Digital wallets are one of the world’s fastest growing payment methods, accounting for around half of all ecommerce transaction value in 2022.
However, where businesses and consumers see a convenient and secure way to transact, fraudsters see a golden opportunity.
Even though digital wallets are protected by high level security measures like multi-factor authentication and tokenization, the massive value of funds being transmitted via this mobile payment method makes them an enticing prospect for criminals.
As an online merchant, the best way to protect yourself against fraud is to understand it. That way you can implement appropriate and effective preventative measures.
In this article, we explain the different types of digital wallet fraud and give you our top tips to stop it from happening.
Digital wallet fraud refers to any kind of criminal activity that seeks to exploit the vulnerabilities of mobile wallets in order to steal funds or data.
Digital wallet payments are protected by multi-factor authentication, tokenization, and encryption, making it almost impossible for fraudsters to intercept funds during a transaction.
However, it is still possible for a criminal to gain unauthorized access to someone’s account, which is why digital wallet fraud is often enabled through more traditional methods of cybercrime, like phishing or a malware attack.
Once the fraudster has access to the victim’s details they can use them to make fraudulent purchases and commit many other kinds of financial crime.
Below, we go into detail about some common methods of digital wallet fraud.
Fraudsters have many devious tactics at their disposal for digital wallet account takeover. For example, they could conduct a targeted attack, where they steal the login details of a specific person through phishing or malware.
Alternatively, they could cast a wider net by obtaining details exposed through data breaches or harvesting, and then use automation to commit fraud at scale. Often referred to as credential stuffing, this method of fraud assumes that usernames and passwords will be used across multiple services. While many attempts will return a negative result, the overwhelming volume of attacks is bound to turn up a success eventually. Once the thief is in possession of an account, they can use it freely until the associated card is canceled or blocked.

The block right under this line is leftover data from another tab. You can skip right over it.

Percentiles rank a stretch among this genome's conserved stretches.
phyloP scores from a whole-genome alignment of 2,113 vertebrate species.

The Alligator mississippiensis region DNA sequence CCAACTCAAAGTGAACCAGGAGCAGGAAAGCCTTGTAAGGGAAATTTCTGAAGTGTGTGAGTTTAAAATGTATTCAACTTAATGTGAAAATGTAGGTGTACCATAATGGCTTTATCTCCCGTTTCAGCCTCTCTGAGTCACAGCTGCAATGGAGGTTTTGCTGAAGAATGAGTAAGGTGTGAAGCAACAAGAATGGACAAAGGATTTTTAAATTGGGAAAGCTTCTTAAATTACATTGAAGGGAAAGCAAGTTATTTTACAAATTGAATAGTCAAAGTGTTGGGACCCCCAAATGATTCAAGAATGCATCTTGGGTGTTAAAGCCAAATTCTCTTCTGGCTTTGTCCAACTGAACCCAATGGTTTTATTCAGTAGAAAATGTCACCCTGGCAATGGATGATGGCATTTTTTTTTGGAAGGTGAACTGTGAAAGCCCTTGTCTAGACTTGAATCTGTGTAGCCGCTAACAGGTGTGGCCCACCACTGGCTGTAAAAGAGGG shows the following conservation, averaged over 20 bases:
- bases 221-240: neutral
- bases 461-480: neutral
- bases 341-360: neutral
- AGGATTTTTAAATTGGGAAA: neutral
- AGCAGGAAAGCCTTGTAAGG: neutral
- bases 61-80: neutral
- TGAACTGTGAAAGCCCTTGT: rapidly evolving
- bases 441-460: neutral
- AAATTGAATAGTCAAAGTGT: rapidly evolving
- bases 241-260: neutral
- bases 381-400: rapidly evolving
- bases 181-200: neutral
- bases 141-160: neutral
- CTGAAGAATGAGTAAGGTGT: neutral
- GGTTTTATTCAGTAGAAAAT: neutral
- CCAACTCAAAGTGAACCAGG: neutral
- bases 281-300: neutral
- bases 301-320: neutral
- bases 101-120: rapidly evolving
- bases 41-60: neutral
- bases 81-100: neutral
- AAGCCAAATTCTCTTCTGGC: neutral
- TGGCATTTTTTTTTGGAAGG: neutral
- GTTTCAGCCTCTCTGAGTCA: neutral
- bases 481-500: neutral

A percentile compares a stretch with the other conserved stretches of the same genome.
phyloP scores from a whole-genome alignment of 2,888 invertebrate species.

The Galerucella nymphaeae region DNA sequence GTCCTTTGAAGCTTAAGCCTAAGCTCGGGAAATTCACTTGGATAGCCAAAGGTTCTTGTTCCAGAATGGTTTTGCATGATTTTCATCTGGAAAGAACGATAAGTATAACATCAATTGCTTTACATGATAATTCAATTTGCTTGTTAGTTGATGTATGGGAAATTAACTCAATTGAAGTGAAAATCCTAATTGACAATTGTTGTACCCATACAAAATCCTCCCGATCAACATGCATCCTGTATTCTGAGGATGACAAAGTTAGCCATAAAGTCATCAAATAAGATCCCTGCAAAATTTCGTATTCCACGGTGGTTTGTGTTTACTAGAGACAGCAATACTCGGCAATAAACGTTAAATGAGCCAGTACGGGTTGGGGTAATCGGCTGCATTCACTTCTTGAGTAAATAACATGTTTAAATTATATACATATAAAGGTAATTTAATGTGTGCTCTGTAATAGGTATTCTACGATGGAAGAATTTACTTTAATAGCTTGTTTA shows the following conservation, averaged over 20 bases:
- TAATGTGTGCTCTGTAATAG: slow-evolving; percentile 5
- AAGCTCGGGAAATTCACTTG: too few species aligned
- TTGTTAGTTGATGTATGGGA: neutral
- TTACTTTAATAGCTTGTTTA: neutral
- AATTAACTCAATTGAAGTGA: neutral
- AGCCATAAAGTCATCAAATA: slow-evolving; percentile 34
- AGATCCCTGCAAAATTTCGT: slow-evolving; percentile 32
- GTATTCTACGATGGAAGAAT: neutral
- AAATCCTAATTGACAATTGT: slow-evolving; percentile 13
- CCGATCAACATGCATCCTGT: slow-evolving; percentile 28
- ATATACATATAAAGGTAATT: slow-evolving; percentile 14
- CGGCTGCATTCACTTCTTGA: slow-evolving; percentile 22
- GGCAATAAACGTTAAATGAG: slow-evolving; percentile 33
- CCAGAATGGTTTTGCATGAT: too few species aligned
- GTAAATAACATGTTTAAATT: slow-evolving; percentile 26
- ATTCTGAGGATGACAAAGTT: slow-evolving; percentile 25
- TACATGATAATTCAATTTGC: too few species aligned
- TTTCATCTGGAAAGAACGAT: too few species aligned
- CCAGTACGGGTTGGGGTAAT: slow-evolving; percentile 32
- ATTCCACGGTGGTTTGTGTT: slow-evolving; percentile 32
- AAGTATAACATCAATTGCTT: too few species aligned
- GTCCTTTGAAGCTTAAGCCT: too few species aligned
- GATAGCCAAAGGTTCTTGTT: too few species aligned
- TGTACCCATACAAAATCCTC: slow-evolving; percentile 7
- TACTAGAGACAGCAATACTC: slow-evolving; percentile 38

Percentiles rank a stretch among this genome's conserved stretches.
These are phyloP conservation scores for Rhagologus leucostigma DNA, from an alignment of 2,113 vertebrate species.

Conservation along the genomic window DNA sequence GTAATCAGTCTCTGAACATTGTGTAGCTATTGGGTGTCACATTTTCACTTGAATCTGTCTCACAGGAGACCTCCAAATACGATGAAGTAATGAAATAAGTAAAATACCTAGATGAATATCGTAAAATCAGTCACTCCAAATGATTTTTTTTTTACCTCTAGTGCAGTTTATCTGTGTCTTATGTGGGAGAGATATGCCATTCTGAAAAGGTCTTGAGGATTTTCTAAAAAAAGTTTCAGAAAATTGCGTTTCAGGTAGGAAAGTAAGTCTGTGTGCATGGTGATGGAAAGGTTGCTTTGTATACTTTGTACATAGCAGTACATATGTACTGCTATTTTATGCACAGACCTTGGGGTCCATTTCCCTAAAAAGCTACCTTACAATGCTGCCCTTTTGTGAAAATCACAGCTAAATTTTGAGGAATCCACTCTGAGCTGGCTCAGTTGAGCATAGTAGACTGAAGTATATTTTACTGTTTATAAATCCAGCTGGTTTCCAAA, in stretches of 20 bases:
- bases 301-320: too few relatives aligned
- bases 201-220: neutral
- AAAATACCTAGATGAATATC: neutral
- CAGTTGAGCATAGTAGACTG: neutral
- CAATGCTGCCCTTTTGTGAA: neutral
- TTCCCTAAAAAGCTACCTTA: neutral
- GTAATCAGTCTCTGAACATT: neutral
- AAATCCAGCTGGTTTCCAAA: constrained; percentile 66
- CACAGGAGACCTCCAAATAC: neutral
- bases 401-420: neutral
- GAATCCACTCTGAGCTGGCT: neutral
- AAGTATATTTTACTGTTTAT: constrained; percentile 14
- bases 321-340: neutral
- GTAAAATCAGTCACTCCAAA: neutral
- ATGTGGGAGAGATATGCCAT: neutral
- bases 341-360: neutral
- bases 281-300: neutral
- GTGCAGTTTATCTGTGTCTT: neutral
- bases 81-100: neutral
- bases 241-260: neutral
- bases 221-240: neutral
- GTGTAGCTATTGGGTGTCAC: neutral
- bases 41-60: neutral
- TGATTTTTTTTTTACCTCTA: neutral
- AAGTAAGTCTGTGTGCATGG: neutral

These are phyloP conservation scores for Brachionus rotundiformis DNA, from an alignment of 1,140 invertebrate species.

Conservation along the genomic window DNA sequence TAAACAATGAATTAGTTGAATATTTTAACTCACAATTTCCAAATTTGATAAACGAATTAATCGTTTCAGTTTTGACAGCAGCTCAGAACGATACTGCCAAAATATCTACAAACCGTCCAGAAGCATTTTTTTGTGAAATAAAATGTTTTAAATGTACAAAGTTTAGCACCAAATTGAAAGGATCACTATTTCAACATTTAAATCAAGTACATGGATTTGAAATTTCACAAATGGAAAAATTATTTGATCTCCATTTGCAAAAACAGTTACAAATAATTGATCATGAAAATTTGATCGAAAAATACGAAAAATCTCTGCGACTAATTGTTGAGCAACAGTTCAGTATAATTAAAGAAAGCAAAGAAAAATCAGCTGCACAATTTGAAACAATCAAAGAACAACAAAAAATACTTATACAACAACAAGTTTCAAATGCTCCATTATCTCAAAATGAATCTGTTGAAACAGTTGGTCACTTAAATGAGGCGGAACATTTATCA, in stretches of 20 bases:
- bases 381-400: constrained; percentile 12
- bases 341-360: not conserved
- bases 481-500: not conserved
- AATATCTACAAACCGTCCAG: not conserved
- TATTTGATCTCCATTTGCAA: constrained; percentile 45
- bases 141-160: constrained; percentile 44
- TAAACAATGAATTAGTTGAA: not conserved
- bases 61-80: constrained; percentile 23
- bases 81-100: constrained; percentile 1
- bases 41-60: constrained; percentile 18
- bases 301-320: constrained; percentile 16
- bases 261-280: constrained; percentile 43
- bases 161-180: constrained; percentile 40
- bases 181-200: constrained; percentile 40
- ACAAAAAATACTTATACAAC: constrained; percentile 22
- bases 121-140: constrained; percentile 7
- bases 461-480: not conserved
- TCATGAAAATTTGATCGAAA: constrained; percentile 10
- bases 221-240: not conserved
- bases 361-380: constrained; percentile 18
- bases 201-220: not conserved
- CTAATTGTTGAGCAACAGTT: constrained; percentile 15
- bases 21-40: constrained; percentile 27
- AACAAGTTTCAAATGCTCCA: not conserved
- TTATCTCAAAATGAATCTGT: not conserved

Unfortunately, when it comes to stolen card details, digital wallets can work against themselves. Tokenization, the very process that makes it almost impossible to steal information during a transaction, also makes it almost impossible to detect stolen cards. Even if a wallet is blocked, the thief can just transfer the card to a new digital wallet.
Another option that fraudsters have, instead of using the stolen details of existing accounts, is to set up brand new digital wallet accounts using a stolen identity. Personal details can be stolen directly or discovered through data breaches. However, criminals can also use information that’s freely available on public profiles to establish seemingly legitimate accounts.
These stolen identities can often be hard to spot unless the victim becomes aware that their details have been stolen or happens to discover activity or purchases made by someone posing as them.
Friendly fraud is one of the most frustrating types of digital wallet fraud for merchants. It occurs when a legitimate customer claims not to recognize a genuine transaction and makes a chargeback request to their bank.
This can, of course, happen with other payment methods, but what makes digital wallet friendly fraud so difficult is that, thanks to tokenization and encryption, the customer’s details are disguised. That means, when the merchant comes to challenge the customer’s claim, they often don’t have enough evidence to prove their case. This has major consequences: according to Ravelin, just 5% of digital wallet chargeback challenges are successful, compared to 56% for other payment methods.
A data breach is any incident where criminals gain unauthorized access to a system that contains sensitive data or credentials. They can then use this information to commit fraud themselves or sell it for a high price to other fraudster on the black market.
Posing as a relative or authority figure is another common technique that fraudsters use to manipulate consumers into giving away sensitive information. There are a number of ways they can do this, including: